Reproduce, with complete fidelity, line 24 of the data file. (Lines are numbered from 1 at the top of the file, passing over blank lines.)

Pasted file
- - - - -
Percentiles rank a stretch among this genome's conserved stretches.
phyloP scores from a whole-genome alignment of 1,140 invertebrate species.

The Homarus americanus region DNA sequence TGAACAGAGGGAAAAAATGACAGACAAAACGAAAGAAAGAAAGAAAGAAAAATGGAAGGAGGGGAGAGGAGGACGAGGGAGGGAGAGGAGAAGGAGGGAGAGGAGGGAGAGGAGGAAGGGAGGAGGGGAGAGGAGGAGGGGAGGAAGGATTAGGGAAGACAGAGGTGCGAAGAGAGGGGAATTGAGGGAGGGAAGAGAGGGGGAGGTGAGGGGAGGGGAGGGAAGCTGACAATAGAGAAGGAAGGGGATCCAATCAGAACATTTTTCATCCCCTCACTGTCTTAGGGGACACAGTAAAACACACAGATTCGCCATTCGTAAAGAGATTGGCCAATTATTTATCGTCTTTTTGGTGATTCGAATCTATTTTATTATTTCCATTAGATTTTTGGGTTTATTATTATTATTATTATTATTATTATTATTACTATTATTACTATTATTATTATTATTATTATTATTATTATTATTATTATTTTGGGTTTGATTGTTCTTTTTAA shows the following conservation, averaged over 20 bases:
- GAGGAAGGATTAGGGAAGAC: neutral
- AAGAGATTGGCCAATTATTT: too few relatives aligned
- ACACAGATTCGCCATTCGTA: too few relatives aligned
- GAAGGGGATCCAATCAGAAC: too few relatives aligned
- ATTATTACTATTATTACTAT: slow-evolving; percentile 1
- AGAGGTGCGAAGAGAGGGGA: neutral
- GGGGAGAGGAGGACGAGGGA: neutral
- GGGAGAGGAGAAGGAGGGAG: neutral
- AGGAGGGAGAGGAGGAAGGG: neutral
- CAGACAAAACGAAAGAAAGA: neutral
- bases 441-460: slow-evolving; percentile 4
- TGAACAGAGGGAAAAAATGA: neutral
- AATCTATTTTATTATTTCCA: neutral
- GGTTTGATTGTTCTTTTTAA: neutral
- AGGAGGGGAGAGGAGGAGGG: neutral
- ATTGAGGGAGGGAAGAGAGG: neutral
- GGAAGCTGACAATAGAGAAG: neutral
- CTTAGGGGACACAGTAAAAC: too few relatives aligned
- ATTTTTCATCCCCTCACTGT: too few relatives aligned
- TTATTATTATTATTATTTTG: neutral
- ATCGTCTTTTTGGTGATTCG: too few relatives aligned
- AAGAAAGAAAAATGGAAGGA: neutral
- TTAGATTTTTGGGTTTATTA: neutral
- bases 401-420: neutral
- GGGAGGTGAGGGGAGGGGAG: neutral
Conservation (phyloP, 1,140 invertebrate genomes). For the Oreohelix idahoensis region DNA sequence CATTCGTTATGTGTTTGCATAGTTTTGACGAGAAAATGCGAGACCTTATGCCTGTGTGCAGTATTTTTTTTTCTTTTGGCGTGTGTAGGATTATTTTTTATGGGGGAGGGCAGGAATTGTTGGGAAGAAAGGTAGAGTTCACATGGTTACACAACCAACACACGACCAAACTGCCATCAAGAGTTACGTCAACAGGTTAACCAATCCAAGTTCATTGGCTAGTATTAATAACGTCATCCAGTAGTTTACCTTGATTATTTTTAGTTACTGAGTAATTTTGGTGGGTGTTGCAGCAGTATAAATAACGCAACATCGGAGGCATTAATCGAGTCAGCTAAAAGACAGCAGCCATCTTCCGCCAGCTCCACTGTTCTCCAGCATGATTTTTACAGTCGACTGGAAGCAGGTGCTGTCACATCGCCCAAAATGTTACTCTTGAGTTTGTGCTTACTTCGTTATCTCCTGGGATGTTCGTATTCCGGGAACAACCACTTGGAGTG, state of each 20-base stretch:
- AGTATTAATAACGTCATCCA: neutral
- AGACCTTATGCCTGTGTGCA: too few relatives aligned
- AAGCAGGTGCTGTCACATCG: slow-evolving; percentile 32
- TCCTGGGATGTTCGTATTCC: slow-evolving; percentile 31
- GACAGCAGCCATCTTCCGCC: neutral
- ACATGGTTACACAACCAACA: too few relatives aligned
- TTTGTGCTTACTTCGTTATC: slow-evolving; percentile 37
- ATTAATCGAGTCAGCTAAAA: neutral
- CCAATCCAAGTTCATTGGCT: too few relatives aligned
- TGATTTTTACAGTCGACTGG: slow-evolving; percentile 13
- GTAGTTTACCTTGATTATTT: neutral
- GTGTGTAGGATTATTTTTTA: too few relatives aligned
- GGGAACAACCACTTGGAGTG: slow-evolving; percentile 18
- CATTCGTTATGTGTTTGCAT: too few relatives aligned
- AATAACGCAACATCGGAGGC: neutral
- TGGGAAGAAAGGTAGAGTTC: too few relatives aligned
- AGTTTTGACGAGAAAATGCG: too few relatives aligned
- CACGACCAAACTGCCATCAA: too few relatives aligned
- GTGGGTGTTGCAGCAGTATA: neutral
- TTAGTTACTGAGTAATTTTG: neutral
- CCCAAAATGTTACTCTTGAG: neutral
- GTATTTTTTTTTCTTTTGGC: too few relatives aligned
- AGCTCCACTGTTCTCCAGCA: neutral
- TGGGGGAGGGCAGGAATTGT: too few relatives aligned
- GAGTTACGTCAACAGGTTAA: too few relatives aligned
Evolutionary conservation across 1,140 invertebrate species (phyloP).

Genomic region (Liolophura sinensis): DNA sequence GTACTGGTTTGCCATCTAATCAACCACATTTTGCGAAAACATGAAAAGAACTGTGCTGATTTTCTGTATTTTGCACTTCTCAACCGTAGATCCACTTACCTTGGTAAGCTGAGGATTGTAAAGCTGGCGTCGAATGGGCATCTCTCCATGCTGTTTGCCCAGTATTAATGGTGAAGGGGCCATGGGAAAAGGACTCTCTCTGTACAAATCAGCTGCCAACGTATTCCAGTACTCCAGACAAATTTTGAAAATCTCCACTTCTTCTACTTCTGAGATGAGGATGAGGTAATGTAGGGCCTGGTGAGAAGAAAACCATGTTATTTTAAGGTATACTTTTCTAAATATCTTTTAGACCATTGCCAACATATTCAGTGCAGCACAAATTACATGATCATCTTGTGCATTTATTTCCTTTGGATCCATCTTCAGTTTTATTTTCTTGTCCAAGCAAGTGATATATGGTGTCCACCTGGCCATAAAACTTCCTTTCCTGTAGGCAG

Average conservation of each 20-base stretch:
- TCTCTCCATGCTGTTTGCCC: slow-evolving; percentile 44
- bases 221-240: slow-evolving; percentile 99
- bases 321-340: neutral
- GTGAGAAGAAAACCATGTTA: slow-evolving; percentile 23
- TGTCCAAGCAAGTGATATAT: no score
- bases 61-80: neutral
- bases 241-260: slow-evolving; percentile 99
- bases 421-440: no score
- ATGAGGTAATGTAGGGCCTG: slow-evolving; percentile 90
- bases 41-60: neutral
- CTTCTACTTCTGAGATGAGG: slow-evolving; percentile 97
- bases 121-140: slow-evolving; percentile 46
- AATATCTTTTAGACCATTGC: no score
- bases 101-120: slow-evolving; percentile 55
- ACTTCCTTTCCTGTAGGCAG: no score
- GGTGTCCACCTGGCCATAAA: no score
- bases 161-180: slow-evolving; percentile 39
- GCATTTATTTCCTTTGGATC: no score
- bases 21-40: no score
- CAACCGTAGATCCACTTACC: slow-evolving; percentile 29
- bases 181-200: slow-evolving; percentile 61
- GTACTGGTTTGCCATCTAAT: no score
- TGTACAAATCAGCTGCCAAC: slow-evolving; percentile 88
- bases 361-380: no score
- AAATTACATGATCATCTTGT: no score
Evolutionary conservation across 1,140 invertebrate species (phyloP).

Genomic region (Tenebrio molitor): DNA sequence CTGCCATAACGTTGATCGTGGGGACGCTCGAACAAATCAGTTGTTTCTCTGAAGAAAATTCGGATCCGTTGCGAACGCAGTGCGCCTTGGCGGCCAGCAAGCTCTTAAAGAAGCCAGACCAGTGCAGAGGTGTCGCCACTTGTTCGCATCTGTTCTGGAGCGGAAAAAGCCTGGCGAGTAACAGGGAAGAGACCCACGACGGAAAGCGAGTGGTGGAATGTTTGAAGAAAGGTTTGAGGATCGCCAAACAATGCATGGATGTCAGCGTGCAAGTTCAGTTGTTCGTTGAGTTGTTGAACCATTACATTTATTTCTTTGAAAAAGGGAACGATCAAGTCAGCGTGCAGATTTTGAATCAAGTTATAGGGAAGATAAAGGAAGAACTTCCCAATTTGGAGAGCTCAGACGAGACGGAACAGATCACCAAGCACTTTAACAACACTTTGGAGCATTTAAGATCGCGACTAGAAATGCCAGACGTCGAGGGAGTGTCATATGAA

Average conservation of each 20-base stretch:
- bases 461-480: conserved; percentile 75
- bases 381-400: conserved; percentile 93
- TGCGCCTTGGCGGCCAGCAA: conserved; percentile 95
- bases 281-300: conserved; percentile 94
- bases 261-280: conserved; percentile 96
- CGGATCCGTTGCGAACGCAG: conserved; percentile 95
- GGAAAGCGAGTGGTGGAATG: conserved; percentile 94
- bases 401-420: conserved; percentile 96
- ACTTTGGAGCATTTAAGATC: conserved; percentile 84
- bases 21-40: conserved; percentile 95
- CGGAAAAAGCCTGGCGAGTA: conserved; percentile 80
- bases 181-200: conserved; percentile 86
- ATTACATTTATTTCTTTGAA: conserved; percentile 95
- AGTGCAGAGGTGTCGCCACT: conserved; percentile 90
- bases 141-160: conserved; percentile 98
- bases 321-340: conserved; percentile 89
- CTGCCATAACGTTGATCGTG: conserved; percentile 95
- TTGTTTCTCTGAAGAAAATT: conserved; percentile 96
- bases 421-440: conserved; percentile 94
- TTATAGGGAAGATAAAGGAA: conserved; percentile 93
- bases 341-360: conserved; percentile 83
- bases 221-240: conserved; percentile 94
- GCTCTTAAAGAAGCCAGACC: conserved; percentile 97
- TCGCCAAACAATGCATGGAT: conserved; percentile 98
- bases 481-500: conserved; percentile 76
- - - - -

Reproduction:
- ATCGTCTTTTTGGTGATTCG: too few relatives aligned